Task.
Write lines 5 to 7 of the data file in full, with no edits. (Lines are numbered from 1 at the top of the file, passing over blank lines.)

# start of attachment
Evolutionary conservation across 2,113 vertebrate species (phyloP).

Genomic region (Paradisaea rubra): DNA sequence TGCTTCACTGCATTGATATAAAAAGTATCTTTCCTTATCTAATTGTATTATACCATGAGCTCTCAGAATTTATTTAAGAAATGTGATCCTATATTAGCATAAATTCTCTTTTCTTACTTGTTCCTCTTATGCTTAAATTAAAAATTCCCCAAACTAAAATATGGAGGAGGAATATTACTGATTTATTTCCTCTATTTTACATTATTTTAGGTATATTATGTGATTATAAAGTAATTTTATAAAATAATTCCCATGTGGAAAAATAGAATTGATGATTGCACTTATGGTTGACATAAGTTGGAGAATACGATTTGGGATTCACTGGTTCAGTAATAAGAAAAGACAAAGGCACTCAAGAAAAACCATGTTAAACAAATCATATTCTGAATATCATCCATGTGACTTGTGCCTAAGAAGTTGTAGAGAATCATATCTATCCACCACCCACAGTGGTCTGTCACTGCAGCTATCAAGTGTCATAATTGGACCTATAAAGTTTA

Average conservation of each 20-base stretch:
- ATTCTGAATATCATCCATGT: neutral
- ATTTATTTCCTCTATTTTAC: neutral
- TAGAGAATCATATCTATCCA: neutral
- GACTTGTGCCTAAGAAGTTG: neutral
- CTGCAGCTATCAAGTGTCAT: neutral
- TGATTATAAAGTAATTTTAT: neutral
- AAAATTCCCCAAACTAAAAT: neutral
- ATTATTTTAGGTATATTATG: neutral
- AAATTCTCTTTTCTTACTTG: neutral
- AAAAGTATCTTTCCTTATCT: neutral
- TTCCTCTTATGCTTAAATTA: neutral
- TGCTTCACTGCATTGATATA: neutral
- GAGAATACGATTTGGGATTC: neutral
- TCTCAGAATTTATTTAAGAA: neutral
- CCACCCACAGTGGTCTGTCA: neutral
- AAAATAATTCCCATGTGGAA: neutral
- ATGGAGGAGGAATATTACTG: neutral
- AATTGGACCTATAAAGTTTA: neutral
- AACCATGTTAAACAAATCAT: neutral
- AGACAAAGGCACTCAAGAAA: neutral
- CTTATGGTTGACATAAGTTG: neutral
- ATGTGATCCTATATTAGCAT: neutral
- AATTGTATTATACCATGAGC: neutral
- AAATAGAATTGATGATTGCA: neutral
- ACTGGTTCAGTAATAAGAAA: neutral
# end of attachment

- ATTTATTTCCTCTATTTTAC: neutral
- TAGAGAATCATATCTATCCA: neutral
- GACTTGTGCCTAAGAAGTTG: neutral